3 things to know about Tinder and politics
Tinder experienced a surge in usage during the four-day Democratic National Convention in Philadelphia last week. Here are a few things to know about what the attendees in Philly had to say:
According to this article from Philly.com:
Other than where I live, I had no affiliation or reason to be near the convention, but I wanted to get in on the action. What could I learn about politics from an app that would facilitate the hookups of the visiting powerful, passionate and potentially problematic with the passive? Could I swipe my way into political enlightenment? Could I make #DemBoy a thing?
As protesters swarmed the streets, I began sorting through Philadelphia’s newest eligible bachelors. I changed my profile to reflect my desire for a #DemBoy — my hashtag-mating call for DNC attendees — for the week. Restricting myself to only swiping right to those who appeared to be in town only for the DNC, I quickly racked up a pool of #DemBoys, some of whom got the joke, and many of whom did not. A selection of guys from delegates to press to protesters were quick to message me and eager to make plans.
According to this article in Philly Voice:
Tinder saw a 54-percent increase in activity in Philadelphia during the DNC. That spike paled in comparison to a 154 percent uptick on the gay dating app Grindr.
Obviously, the landscape of adult entertainment has changed dramatically with the evolution of online dating applications. This geosocial networking variant — Grindr first appeared in 2009, Tinder in 2012 — has turned convention on its head.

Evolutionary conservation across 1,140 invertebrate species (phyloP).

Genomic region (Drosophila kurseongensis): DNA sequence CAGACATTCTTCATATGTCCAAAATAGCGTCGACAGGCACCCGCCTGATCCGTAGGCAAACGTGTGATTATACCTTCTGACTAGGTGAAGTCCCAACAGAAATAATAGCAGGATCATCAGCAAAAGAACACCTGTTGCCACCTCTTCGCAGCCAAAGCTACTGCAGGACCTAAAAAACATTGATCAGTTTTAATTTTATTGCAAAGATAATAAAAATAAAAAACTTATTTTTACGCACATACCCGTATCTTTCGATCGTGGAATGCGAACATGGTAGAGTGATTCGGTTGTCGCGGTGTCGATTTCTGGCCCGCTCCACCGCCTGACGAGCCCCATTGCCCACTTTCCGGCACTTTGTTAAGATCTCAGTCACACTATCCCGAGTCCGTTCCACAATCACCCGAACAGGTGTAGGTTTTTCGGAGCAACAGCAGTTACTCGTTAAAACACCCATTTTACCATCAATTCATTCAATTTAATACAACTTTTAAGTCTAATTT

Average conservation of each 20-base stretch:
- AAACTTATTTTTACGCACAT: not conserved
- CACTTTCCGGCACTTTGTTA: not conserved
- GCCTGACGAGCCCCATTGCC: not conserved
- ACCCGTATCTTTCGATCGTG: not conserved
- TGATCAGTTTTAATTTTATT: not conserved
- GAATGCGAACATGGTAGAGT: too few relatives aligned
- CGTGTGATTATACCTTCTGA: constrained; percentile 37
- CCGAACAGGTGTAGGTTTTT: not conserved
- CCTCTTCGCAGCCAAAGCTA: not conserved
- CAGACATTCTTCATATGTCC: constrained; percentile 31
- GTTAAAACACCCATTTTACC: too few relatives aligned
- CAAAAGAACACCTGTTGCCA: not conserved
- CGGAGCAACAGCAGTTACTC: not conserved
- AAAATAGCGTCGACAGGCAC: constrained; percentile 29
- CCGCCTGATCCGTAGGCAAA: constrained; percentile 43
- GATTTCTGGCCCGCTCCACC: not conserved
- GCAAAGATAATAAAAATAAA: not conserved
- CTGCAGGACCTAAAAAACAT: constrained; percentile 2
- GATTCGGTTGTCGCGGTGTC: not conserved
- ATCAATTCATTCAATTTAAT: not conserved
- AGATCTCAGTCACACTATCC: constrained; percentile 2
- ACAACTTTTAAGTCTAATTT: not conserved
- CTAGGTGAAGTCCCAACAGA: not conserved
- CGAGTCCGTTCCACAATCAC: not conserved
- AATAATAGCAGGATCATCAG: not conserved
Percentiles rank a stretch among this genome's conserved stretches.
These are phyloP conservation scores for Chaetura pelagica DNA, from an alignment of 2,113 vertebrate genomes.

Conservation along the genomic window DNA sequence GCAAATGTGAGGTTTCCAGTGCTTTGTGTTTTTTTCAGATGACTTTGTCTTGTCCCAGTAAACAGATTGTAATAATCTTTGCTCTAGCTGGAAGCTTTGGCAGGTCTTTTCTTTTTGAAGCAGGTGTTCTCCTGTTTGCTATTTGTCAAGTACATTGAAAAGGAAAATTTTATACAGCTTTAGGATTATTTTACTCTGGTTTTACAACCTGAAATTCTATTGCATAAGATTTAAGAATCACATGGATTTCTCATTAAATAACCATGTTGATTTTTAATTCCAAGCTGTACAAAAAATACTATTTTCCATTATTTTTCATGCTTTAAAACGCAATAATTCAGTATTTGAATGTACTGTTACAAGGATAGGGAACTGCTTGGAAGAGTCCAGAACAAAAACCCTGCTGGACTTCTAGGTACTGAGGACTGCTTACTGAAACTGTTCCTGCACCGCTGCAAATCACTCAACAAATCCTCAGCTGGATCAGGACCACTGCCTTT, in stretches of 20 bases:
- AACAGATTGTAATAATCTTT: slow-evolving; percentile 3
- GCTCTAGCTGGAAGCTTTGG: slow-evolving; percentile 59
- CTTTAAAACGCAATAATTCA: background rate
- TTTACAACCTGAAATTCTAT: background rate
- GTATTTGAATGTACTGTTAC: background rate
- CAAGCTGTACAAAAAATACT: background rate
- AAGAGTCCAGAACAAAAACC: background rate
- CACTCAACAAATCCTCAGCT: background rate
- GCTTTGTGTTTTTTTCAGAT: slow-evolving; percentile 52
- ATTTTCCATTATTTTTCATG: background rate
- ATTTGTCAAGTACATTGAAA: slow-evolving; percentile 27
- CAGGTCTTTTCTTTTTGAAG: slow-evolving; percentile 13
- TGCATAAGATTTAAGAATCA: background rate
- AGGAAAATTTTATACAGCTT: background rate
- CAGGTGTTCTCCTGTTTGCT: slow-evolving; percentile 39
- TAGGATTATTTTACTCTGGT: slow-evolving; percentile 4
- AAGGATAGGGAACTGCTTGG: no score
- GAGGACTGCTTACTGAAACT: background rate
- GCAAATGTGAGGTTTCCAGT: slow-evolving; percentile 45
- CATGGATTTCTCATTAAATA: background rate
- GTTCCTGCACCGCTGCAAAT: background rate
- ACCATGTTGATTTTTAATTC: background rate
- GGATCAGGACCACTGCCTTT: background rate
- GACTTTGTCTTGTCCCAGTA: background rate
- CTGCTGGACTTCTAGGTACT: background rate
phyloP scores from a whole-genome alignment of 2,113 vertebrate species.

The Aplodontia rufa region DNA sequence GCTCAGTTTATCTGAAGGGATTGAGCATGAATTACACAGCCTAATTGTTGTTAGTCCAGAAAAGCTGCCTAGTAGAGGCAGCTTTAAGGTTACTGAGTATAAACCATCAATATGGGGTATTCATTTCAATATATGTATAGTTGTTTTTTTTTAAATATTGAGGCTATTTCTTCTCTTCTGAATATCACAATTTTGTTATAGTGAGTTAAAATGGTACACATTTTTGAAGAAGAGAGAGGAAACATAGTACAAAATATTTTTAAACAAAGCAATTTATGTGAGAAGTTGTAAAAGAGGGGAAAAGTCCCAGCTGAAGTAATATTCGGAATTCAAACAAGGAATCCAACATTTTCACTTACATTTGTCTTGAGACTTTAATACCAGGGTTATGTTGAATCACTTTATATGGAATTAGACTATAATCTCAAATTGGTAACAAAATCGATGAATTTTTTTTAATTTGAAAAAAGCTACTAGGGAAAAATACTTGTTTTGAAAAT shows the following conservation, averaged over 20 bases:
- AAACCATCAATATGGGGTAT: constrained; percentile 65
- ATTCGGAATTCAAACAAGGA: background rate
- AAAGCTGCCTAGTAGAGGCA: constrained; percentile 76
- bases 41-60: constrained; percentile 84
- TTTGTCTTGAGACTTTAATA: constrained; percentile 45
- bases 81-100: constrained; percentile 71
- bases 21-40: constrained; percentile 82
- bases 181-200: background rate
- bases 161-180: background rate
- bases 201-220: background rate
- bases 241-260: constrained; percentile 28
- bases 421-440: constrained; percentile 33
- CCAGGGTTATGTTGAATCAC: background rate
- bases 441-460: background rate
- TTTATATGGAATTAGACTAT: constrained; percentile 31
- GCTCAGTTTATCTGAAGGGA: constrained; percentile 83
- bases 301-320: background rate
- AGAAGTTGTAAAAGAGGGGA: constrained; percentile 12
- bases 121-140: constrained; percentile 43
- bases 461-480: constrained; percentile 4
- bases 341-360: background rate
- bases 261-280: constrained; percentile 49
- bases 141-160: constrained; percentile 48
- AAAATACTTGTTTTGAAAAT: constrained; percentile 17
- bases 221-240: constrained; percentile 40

In the midst of the DNC, our Brian Hickey did a “barely scientific” but gloomily revealing investigation into the state of the strip club scene. On Tuesday night at Club Risque, just four miles away from the action in South Philadelphia, business was dead. Not even a barrage of social media promotion and an enticing $20.16 deal could lure people into a lap dance.
According to this article in Flavorwire:
After about two hours of fruitless swiping, I realized something troubling: For this to work, I need these delegates and volunteers and congressional staffers to swipe right on me, too. But they’re busy doing delegate/volunteer/congressional staffer work. I contemplated running around the convention screaming about Tinder in the hopes it’d motivate someone to open up the app, but that would involve exercise and leaving air conditioning.
About Luke Harold Luke Harold is a journalist who has written for publications including the Philadelphia Inquirer and Orange County Register.